BARCELONA, Spain--While speaking with numerous vendors just prior to and during the Mobile World Congress in Barcelona, one thing that struck me was the need they have to continue doing more because their customers demand it.
Consumers and enterprises demand always-on voice and data and integrated services from their mobile operators, which in turn demand service management and software solutions from what were formerly just their hardware providers, which in turn demand complete packages of features and services from their silicon vendors. And there are hundreds, if not thousands of permutations of that trend all along the value chain.
"We see very intense activity on our side as a supplier because people want (more advanced capabilities) but they don't have the technology to do it and that drives a lot of innovation from us," Scott Aylor, general manager of chipmaker Freescale's wireless access division, told me.
"If we take our customers' customer--that is, the mobile operator--we see that more and more of their focus is moving away from developing and deploying the network and into services they can provide. So then our customers are attempting to migrate up the food chain as well," he said, noting that large infrastructure OEMs now make money not just from selling base stations and hardware but also from maintaining and supporting that equipment so the operator doesn't have to.
"We feel the pull in that those folks (the infrastructure vendors) are telling us, 'Don't just provide us the silicon. Provide us the software, provide us the engineering, provide us the solution,'" Aylor said. The bottom line is that vendors across the value chain "increasingly feel the pull into what used to be their customers' market space," Aylor continued.
The benefit of this trend is that suppliers gain a deeper understanding of their own customers' business and therefore produce more valuable products for their customers. "But there is a learning curve associated with that," Aylor said.
This need to constantly provide more is what drives out many smaller product suppliers, or at least drives them into the arms of larger suppliers through mergers and acquisitions, because vendors at every level must maintain vast resources in order to deliver the complete solutions that their customers expect. The situation is getting even more complicated thanks to mobile broadband, which requires multi-mode technologies, innovative traffic management solutions and a whole host of new, real-time, always-on services and capabilities.
"I believe that scale will be very important. Semiconductor companies are going to be expected to be the provider of most of the R&D for devices," said Christiano Amon, senior vice president of the cellular products group at Qualcomm (NASDAQ:QCOM). He noted device chipmakers must be able to support multiple OSes, a large number of OEMs and have an entire ecosystem across the chips and multiple industry segments.
Amon noted that Qualcomm last year introduced an entry-level reference design for OEMs to create smartphones in China. "We came out with over 100 apps and services preloaded. That shows how we are working directly with applications developers, making sure they have those applications ready and working on our chip and our platform. So when we go to the market, the OEMs require less R&D and less time to bring their product to the market," said Amon.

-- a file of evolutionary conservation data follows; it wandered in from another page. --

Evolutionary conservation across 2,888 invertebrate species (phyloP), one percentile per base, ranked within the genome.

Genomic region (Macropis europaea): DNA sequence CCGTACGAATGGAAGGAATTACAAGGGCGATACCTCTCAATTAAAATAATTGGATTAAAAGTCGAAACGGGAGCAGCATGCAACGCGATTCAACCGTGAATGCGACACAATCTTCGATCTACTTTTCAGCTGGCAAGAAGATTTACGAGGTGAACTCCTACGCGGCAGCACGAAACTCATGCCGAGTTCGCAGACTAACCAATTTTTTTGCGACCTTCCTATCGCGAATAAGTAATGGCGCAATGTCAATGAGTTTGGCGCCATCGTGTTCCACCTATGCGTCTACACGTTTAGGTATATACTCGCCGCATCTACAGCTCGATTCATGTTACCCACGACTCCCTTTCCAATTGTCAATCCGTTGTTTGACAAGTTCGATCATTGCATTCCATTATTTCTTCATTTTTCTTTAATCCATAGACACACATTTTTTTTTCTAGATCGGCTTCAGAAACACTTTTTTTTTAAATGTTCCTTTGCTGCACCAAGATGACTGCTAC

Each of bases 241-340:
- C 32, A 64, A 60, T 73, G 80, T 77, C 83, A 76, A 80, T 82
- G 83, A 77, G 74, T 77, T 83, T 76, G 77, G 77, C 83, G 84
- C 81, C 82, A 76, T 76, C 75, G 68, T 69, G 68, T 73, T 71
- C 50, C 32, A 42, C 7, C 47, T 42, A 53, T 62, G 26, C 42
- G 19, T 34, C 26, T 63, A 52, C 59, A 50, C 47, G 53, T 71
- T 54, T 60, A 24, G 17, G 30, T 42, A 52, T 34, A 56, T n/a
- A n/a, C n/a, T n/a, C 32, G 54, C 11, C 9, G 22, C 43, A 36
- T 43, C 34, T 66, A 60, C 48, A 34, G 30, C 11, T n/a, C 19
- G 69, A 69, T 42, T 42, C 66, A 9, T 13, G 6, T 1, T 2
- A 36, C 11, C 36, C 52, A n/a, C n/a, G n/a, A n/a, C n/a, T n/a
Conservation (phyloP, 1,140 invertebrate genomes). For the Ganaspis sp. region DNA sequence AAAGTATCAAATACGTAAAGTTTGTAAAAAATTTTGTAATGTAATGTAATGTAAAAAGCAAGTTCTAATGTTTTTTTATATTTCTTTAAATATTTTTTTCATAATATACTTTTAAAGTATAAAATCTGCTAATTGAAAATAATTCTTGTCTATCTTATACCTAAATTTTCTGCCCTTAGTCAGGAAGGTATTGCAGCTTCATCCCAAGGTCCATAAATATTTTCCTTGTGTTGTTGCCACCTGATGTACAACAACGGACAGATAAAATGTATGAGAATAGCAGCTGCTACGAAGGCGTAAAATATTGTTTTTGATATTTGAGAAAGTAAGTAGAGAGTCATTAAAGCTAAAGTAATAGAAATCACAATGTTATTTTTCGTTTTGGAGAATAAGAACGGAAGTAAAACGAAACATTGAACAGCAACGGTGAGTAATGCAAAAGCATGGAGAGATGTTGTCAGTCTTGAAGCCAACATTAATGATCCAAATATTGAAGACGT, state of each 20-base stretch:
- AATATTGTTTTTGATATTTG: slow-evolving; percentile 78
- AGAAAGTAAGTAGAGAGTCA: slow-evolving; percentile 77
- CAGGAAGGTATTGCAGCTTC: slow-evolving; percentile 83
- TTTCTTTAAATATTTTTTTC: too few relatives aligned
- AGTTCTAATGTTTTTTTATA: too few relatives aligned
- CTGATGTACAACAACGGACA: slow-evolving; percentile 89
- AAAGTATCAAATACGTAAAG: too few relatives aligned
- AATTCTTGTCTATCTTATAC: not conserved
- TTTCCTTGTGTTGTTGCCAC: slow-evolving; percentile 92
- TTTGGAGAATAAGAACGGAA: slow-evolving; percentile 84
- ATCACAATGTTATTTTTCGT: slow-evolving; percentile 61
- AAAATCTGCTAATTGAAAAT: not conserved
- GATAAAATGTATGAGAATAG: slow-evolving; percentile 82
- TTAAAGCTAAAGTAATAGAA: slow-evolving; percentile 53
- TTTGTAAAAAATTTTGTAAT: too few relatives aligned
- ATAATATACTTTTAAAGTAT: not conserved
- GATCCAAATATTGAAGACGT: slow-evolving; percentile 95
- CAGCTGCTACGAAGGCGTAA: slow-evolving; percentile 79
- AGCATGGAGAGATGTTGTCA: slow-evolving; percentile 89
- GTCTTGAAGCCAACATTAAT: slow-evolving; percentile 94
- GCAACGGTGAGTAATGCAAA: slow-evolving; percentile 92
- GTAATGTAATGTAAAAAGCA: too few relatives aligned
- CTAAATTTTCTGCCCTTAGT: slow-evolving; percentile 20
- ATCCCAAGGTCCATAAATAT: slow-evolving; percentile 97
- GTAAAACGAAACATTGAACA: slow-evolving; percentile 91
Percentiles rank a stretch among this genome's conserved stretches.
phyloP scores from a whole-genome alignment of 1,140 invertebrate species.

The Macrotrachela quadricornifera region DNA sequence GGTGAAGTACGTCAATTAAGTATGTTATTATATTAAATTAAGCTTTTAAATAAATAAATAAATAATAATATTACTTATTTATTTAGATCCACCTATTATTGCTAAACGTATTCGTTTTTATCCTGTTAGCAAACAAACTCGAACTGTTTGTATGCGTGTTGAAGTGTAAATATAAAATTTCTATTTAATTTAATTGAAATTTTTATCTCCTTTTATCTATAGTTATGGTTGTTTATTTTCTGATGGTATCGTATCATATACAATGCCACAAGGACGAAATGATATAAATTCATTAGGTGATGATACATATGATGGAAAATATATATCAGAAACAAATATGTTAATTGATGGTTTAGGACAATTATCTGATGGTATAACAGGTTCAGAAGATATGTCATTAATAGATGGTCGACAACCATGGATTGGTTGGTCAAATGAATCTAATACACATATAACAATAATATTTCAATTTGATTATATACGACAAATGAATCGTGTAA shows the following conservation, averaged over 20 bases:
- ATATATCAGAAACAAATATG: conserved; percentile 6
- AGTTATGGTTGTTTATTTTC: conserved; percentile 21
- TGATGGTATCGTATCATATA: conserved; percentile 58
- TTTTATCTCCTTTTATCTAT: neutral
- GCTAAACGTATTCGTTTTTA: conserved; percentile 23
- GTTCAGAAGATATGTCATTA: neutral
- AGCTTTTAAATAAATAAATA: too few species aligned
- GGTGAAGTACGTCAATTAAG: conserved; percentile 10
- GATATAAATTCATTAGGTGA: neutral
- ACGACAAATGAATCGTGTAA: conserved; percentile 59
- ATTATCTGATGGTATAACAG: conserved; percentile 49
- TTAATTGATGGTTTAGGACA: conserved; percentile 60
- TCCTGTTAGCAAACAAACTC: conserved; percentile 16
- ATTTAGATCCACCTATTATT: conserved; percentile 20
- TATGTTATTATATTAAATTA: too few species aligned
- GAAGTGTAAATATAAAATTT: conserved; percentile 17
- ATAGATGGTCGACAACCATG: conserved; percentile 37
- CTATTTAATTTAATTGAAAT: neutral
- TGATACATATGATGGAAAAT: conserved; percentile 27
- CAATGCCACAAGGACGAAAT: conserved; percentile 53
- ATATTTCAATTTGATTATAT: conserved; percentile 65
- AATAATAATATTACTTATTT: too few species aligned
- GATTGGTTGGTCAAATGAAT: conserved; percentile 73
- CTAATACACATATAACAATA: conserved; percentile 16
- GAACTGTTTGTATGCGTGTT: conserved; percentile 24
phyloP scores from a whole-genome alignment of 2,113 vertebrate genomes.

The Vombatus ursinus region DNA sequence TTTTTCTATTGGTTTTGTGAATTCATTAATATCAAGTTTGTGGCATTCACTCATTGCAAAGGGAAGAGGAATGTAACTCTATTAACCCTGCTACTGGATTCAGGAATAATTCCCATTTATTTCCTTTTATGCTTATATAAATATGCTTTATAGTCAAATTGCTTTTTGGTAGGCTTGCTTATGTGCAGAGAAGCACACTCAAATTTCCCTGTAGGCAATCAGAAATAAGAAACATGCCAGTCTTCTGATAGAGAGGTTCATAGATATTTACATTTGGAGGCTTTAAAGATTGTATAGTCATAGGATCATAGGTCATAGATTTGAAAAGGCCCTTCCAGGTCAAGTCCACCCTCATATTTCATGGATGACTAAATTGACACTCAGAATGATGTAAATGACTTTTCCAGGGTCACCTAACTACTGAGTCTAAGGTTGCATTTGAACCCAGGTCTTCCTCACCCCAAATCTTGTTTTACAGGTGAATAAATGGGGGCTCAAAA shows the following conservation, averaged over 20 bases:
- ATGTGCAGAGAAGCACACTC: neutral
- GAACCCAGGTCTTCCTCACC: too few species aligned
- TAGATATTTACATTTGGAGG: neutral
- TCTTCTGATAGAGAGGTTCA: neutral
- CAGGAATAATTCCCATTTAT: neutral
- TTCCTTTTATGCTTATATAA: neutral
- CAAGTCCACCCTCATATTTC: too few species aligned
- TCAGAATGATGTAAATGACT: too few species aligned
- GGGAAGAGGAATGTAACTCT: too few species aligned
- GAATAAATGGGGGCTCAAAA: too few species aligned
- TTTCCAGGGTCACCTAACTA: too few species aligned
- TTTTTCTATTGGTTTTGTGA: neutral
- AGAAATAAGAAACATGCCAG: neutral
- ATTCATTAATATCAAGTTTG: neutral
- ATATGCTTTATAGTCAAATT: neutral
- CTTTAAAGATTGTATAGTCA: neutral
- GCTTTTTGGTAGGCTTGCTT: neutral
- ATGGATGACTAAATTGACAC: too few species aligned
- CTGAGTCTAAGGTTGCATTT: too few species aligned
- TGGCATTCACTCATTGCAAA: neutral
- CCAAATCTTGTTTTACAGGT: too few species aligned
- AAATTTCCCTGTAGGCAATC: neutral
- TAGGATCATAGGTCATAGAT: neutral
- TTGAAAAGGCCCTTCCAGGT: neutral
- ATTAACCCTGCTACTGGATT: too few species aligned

Clearly, it takes a huge company with lots of reach to be able to pull off such a feat. That got me thinking as I perused the smaller product vendors' booths at MWC, wondering which ones would be exhibiting next year, which would be acquired by larger companies and which would simply cease to exist because, even if they have an amazing product, they might not possess the resources needed to compete.
Of course, the same can be said of even the largest product vendors, the ones that seem too big to fail but do anyway. It's a constant battle to be all things to all customers, but the wireless industry increasingly demands exactly that of suppliers up and down the entire value chain. No wonder only the strong survive. --Tammy
P.S. Here are some tidbits about this week's show in Barcelona:
- Hans Vestberg, CEO and president of Ericsson, displayed a Copenhagen Wheel during his keynote Wednesday night. It's a bicycle that is smartphone-controlled and "allows you to capture the energy dissipated while cycling and braking and save it for when you need a bit of a boost. It also maps pollution levels, traffic congestion, and road conditions in real-time," according to this Web site.
- Barcelona was the site of several anti-capitalism protests that targeted, in part, attendees at the Mobile World Congress, causing many of us to walk several blocks out of our way at day's end on Wednesday to reach accessible subway stations because the regular one outside the Fira convention area was blocked. Once I exited the Metro, I could see that my hotel near the city's university zone appeared to have escaped the protesters' wrath, but a bank down the block and the immediate area surrounding it featured new coats of freshly sprayed red graffiti full of condemnations.
- Speaking of my hotel, if the Wi-Fi experience I suffered through there is indicative of how well Wi-Fi offloading is going to work for mobile operators, then we've got problems.
- One of my favorite quotes from this year's Mobile World Congress came from Sunil Mittal, chairman and managing director of Bharti Airtel, when he discussed launching mobile services in the emerging market of India despite facing incredible odds and noted, "Aspirations have to be greater than resources." Mittal also said mobile broadband can bring great advances to developing countries in the form of financial services and mobile health care. "Broadband, which was a game changer for Europe and America, is a life changer in my country," he explained.
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